List of possible disadvantages of a NAS
I have two work computers in my home office—one a desktop PC and one laptop—and I thought it would be nice if both had access to the same set of files.
Late 2016 I looked a little into setting up my own file server, but in the end I went to a store and bought a NAS, a network drive. Just like a printer you connect to the drive through the network, but unlike a printer it doesn’t have it’s own port. Ideally your OS pretends the NAS is just a drive hanging off the computer and ideally the OS deals with the nitty gritty of actually making the drive behave like that.
In the end I bought the Synology DS215j and two hard disks. Installation was straight-forward enough that I don’t remember anything about it. I had found the Synology by looking on tweakers.net at what appeared to be well-regarded brands and models.
A year later I had removed the NAS from my company’s books because things were just not working out.
So what are, from my perspective, the disadvantages of a NAS (specifically the Synology DS-xx) for the use of an office file server?
TL/DR: network abstraction only partially achieved, data loss may occur.
– The NAS tries to connect to the internet by itself and without my permission to do god knows what. I realise this is par for the course in our VC fueled, neo-liberal paradise, but I am an old geezer who remembers the day in which devices worked for him instead of the other way around.
– When you haven’t used the NAS for a while and need data, it takes a few seconds to start up. It is not instantaneous, like a hard disk is.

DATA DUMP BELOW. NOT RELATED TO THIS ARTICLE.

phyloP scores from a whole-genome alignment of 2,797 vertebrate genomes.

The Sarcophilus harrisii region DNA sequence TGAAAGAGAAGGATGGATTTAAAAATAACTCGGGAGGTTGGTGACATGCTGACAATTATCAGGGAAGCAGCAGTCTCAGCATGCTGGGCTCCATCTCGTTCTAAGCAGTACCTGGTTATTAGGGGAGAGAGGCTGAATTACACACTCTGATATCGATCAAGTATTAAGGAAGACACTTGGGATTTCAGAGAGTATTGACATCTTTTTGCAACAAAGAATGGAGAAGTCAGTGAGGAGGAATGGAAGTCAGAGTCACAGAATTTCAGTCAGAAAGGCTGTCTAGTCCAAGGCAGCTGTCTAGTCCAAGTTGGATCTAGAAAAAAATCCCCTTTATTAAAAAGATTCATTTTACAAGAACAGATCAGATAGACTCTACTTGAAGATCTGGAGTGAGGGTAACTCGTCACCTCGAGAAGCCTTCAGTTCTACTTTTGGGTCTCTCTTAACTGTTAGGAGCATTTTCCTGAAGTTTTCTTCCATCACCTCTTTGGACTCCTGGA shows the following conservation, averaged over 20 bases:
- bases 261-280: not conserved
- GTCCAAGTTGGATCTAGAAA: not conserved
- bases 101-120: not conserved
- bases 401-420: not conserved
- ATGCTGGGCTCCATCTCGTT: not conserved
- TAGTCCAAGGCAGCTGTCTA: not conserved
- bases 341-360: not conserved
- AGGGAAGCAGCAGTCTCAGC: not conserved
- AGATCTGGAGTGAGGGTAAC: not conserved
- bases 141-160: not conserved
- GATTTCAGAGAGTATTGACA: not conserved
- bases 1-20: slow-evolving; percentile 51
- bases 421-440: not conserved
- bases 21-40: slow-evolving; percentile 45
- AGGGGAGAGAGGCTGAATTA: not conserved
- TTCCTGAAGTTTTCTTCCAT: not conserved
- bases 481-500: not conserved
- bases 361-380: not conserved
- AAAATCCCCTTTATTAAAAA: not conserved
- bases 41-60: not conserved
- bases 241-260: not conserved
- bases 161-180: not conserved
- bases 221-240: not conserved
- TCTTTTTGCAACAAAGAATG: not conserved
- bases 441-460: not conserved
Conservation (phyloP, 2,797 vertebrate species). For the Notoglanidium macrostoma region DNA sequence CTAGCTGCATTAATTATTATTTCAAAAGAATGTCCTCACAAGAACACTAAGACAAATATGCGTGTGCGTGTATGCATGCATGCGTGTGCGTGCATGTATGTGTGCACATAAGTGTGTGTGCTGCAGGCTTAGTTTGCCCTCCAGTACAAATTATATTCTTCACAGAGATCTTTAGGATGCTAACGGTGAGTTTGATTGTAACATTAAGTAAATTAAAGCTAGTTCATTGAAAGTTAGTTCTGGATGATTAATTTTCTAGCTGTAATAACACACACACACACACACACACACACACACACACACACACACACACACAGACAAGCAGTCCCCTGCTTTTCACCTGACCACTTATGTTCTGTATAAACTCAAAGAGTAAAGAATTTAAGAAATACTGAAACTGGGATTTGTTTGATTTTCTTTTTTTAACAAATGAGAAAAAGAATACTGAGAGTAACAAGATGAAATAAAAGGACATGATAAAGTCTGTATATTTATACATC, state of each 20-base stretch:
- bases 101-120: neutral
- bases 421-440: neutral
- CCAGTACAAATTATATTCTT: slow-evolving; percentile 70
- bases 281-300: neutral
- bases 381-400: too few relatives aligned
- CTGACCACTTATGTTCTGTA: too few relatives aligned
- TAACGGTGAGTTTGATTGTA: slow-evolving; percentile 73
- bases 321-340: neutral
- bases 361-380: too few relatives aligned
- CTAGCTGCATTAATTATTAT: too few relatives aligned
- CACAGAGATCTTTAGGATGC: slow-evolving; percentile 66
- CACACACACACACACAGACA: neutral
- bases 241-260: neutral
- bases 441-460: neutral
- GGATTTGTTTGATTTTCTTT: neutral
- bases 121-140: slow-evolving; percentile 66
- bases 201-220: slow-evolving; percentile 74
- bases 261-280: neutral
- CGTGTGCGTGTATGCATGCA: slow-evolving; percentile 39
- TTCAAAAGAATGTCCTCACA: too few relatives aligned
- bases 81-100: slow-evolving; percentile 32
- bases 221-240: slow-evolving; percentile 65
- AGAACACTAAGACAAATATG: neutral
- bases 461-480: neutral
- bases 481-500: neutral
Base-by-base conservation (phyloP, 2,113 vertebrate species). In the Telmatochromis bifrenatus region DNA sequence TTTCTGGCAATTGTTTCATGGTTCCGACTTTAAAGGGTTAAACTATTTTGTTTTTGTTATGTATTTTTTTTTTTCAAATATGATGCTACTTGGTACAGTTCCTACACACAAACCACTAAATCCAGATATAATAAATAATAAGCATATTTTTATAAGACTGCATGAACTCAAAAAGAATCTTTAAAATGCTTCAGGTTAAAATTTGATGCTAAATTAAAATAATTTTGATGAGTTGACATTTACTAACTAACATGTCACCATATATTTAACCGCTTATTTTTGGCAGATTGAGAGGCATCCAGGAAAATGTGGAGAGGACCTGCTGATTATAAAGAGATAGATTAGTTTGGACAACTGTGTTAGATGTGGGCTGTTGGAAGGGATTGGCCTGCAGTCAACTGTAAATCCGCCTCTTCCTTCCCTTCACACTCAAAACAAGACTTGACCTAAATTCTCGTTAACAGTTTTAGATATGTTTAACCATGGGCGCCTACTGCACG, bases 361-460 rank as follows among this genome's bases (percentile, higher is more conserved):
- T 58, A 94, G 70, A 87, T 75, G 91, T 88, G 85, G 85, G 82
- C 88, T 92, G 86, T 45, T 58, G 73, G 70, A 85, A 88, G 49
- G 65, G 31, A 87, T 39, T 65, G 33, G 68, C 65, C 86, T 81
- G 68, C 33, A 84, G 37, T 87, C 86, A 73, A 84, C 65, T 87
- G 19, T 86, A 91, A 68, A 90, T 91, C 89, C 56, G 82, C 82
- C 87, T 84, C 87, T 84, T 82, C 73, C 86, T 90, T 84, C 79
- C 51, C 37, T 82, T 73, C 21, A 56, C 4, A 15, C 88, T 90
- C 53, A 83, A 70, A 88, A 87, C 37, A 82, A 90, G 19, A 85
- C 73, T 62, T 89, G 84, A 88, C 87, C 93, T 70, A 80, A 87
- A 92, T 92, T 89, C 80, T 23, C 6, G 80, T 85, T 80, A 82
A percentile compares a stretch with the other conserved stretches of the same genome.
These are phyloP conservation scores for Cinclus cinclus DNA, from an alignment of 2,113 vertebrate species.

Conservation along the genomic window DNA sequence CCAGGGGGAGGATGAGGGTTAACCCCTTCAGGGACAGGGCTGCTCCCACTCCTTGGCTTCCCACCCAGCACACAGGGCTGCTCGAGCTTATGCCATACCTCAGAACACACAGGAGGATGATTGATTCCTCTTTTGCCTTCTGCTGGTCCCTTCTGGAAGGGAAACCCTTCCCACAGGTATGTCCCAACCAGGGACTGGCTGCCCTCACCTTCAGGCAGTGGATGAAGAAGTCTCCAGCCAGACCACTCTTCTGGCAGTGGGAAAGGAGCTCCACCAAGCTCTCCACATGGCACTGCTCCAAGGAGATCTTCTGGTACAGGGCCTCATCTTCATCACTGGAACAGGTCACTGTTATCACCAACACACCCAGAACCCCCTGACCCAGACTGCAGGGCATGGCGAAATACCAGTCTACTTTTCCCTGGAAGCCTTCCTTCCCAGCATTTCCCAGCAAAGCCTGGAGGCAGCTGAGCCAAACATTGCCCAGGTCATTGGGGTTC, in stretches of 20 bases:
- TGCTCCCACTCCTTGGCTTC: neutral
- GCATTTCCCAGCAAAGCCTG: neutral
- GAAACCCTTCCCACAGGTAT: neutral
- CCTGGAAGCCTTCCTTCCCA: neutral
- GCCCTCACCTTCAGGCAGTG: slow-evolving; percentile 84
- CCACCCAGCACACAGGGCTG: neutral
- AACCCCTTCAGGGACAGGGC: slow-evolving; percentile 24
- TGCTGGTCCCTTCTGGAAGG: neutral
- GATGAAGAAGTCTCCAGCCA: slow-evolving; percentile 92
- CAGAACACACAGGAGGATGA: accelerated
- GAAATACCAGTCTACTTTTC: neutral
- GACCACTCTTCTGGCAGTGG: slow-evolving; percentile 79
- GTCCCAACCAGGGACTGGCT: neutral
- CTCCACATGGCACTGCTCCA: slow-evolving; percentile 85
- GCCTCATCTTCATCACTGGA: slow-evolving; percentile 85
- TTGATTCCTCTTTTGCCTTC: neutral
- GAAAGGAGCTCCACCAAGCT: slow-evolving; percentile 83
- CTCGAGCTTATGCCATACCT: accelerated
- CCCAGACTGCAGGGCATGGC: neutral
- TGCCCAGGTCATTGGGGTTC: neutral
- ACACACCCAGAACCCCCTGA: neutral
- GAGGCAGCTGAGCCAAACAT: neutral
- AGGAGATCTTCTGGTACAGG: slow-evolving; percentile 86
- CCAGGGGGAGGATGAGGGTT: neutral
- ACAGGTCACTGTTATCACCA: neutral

– On the other hand, sometimes you are not using the NAS but it nevertheless fires up all by itself (maybe the OS needs it for something).
– When you wake the OS, you have lost your connection to the NAS.
– You can easily reconnect, but not all application software remembers these lost connections. For example, if you had a certain folder open on the NAS in Windows Explorer, the latter will not always return there, but instead show the My Computer folder.
This is not a review, nor a critique of Synology, nor is it complete. I jotted down the above notes because I was evaluating the NAS. Specifically I wanted to know if it could be properly used in my business, and what I was particularly interested in were its failure modes.
I have ‘sold’ the NAS to myself (strictly a matter of bookkeeping). As a personal, non-business device it seems to work quite well. I use it to keep photos, movies and TV series on. I stream these to my private laptop when I want to watch something in bed.
Maybe I could have set the NAS up to be always on and maybe I could have convinced Windows to keep the network connection up, but in the end it was too much bother. I simply do not need to transfer files between systems often enough to justify all this bother. YMMV.